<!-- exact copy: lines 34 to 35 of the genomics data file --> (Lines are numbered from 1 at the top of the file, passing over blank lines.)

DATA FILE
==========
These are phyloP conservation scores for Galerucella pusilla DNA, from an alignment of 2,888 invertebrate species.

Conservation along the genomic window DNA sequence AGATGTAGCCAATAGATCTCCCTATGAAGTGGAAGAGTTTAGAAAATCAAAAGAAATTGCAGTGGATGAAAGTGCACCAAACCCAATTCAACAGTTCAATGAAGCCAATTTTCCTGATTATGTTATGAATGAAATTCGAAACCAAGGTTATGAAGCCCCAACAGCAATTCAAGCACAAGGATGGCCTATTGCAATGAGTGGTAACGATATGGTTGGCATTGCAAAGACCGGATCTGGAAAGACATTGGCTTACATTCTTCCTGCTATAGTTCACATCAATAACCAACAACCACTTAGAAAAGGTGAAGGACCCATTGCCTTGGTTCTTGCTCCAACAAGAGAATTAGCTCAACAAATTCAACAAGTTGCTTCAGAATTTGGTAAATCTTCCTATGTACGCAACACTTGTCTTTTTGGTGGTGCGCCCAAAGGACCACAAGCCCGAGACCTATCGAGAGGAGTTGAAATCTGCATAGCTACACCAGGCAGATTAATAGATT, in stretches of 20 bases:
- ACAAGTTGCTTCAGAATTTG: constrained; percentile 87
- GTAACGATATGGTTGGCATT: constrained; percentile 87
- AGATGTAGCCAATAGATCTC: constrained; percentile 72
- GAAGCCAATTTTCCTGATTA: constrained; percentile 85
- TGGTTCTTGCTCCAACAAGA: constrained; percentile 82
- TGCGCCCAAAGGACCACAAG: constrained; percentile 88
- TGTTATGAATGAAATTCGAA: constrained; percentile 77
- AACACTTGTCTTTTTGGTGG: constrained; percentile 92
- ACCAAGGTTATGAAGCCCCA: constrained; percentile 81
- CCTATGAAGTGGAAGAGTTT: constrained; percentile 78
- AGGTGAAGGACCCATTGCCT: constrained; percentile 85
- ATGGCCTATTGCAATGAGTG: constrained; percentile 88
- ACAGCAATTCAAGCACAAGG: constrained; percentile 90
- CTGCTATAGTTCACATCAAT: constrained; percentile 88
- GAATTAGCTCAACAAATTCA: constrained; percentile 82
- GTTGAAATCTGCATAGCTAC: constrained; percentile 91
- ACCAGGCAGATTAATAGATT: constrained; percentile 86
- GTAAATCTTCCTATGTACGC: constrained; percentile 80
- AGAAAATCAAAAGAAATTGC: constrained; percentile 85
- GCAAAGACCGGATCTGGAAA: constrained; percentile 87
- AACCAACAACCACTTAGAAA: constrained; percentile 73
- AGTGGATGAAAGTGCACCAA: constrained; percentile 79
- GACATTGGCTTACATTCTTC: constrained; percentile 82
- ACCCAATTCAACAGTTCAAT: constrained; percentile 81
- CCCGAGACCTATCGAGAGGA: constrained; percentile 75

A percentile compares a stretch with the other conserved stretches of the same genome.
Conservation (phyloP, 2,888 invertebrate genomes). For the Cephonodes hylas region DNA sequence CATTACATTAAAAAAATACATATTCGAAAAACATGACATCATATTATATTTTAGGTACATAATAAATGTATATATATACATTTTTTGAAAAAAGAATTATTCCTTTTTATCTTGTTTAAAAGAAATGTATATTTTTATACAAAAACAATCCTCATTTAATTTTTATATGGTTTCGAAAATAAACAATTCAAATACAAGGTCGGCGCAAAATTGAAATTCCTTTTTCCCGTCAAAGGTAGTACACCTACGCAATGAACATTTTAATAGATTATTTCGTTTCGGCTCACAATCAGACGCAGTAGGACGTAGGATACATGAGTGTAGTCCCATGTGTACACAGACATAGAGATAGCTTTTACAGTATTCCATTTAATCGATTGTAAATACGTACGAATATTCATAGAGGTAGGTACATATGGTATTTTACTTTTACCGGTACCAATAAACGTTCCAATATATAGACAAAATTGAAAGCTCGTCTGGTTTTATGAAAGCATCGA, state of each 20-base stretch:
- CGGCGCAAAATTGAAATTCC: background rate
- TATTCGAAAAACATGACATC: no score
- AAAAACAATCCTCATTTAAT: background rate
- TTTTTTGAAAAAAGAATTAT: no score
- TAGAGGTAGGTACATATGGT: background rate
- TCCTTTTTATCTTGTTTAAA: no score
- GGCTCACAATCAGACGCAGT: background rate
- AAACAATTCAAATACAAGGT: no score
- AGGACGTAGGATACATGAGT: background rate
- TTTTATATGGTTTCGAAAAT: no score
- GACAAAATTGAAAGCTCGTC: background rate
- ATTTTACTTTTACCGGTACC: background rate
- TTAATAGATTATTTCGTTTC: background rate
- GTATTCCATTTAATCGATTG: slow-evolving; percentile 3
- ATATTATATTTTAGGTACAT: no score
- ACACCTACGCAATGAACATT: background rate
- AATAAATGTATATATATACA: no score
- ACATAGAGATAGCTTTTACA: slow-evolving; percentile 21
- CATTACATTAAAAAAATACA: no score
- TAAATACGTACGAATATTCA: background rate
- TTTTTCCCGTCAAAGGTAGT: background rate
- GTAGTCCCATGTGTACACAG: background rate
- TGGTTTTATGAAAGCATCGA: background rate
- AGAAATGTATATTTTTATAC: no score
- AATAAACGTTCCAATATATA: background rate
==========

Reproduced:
- TAGAGGTAGGTACATATGGT: background rate
- TCCTTTTTATCTTGTTTAAA: no score